Take the 2-minute tour ×
Stack Overflow is a question and answer site for professional and enthusiast programmers. It's 100% free, no registration required.

To start off, I'm having trouble getting my serial device to generate a SIGIO when data is ready to be read.

I am trying to write a simple serial interface to communicate to a micro using a usb to serial adapter. I'd like to keep this interface as similar to one you would find in a micro (interrupt driven, using callbacks) and so I decided to go the way of catching a SIGIO signal instead of using a separate thread or constant non-blocking serial reads. Here is my initialization code (most of it will look familiar from the various asynchronous serial tutorials):

int mcs = TIOCM_RTS;
ttyDev = open(tty, O_RDWR | O_NOCTTY | O_NONBLOCK);

if (!ttyDev)
  printf("couldn't open serial device");
  return NULL;

//create signal handler
byteAction.sa_handler = byteCallback;
sigemptyset(&byteAction.sa_mask); //sa_mask = 0
byteAction.sa_flags = SA_RESTART;
sigaction(SIGPOLL, &byteAction, NULL);

//Allow process to detect SIGIO
fcntl(ttyDev, F_SETOWN, getpid());
fcntl(ttyDev, F_SETFL, FASYNC); //make async
fcntl(ttyDev, F_SETFL, FNDELAY);  //non blocking reads

tcgetattr(ttyDev, &oldtio); //backup current settings
newtio.c_cflag = getBaud(baudrate) | CS8 | CLOCAL | CREAD;
newtio.c_cflag &= ~CRTSCTS; //disable hw flow control
newtio.c_iflag &= ~(IXON | IXOFF | IXANY); //disable flow control
newtio.c_iflag |= IGNPAR; //ignore parity
newtio.c_oflag = 0;
newtio.c_lflag &= ~(ICANON | ECHO | ECHOE | ISIG); //raw mode
newtio.c_cc[VMIN] = 1; 
newtio.c_cc[VTIME] = 0;
cfsetspeed(&newtio, getBaud(baudrate));
tcflush(ttyDev, TCIFLUSH);
tcsetattr(ttyDev, TCSANOW, &newtio);

//clear RTS
ioctl(ttyDev, TIOCMBIC, &mcs);

byteCallback is my signal handler. I already verified that it works by sending the process a signal manually. The micro I am communicating with does not support any sort of flow control, so that is disabled. I've verified that I can read and write from the device by using the standard read/write system calls.

The problem is that when data comes in, the signal handler doesn't get called. I suspect it is because SIGIO is only generated when a CR or end of line character is received. Since this is completely raw mode and no such character is being sent, no SIGIO is being generated. At the moment I have only tried this on OSX, but ideally the same code would work on linux as well.

Any help would be appreciated. I've searched quite a bit and people always end up suggesting to just use select() or another method. It's become almost a challenge and I'm not ready to give up just yet.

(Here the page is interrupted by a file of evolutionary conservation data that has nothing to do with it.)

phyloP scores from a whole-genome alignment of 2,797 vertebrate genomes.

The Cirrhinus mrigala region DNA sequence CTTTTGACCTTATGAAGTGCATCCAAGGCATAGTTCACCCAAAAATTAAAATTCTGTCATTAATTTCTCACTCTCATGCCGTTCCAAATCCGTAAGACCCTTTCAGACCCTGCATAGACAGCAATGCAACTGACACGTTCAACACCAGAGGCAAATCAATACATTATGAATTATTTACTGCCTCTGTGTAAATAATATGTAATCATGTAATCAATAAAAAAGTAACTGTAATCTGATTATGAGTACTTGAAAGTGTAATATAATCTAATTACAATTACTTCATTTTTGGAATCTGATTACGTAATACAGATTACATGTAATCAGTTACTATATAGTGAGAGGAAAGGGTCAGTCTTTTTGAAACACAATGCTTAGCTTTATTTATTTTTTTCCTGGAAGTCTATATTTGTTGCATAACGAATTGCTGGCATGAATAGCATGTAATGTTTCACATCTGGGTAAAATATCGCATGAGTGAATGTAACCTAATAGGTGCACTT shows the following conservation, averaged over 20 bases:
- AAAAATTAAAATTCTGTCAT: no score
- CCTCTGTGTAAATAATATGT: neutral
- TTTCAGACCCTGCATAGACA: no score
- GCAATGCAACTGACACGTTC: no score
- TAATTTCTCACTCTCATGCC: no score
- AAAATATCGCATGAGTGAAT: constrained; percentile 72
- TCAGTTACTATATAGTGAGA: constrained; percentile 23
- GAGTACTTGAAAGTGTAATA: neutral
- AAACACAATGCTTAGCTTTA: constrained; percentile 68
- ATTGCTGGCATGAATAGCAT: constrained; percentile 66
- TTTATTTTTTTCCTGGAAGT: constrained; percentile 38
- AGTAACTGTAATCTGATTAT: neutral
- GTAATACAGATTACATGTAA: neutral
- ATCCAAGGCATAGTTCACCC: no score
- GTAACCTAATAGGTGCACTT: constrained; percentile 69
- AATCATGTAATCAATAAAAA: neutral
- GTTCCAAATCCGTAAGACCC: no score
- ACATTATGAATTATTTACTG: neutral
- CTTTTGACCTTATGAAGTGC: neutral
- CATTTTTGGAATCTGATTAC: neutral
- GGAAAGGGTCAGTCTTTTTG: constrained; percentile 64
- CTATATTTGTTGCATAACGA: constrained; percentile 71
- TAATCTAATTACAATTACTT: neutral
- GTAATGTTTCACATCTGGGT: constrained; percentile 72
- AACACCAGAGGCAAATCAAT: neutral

share|improve this question
My answer should solve your problem, but note that using signals for asynchronous IO is a really bad idea. If you want to know how wrong it is, Emacs does this. :-) The main reason it's bad, all joking aside, is that under most circumstances you're extremely restricted in what functions you can call and what you can do from within a signal handler. Breaking the rules may appear to work, but it will have dangerous race conditions that will cause your program to deadlock or crash very rarely (and of course, being rare, the problem is difficult to reproduce or debug). –  R.. Apr 13 '12 at 3:09
add comment

1 Answer 1

Generation of SIGIO definitely has nothing to do with CR/NL. Your problem is that right after you set the FASYNC flag, you cleared it:

fcntl(ttyDev, F_SETFL, FASYNC); //make async
fcntl(ttyDev, F_SETFL, FNDELAY);  //non blocking reads AND CLEAR FASYNC FLAG

What you should be doing is:


or preferably (to avoid clearing any other flags that may have already been set):

fcntl(ttyDev, F_SETFL, O_ASYNC|O_NONBLOCK|fcntl(ttyDev, F_GETFL));

Note that I also took the liberty of replacing the weird nonstandard flag names you were using with the corresponding standard names. :-)

share|improve this answer
Using SIGPOLL instead of SIGIO is a problem also. –  Kyle Jones Apr 13 '12 at 3:18
Usually SIGPOLL and SIGIO are the same, but this is all nonportable junk anyway.. Of course even if they weren't the same, these signals' default action is to terminate the process, so OP would notice the signal being generated. :-) –  R.. Apr 13 '12 at 3:31
Ah, I forgot to change the signal back to SIGIO. I was playing around with it to see what I was doing wrong. –  user1330539 Apr 13 '12 at 12:03
The the person who responded: Thanks. This is probably exactly what is happening. I will try these changes tonight. –  user1330539 Apr 13 '12 at 12:06
add comment

Your Answer


By posting your answer, you agree to the privacy policy and terms of service.

Not the answer you're looking for? Browse other questions tagged or ask your own question.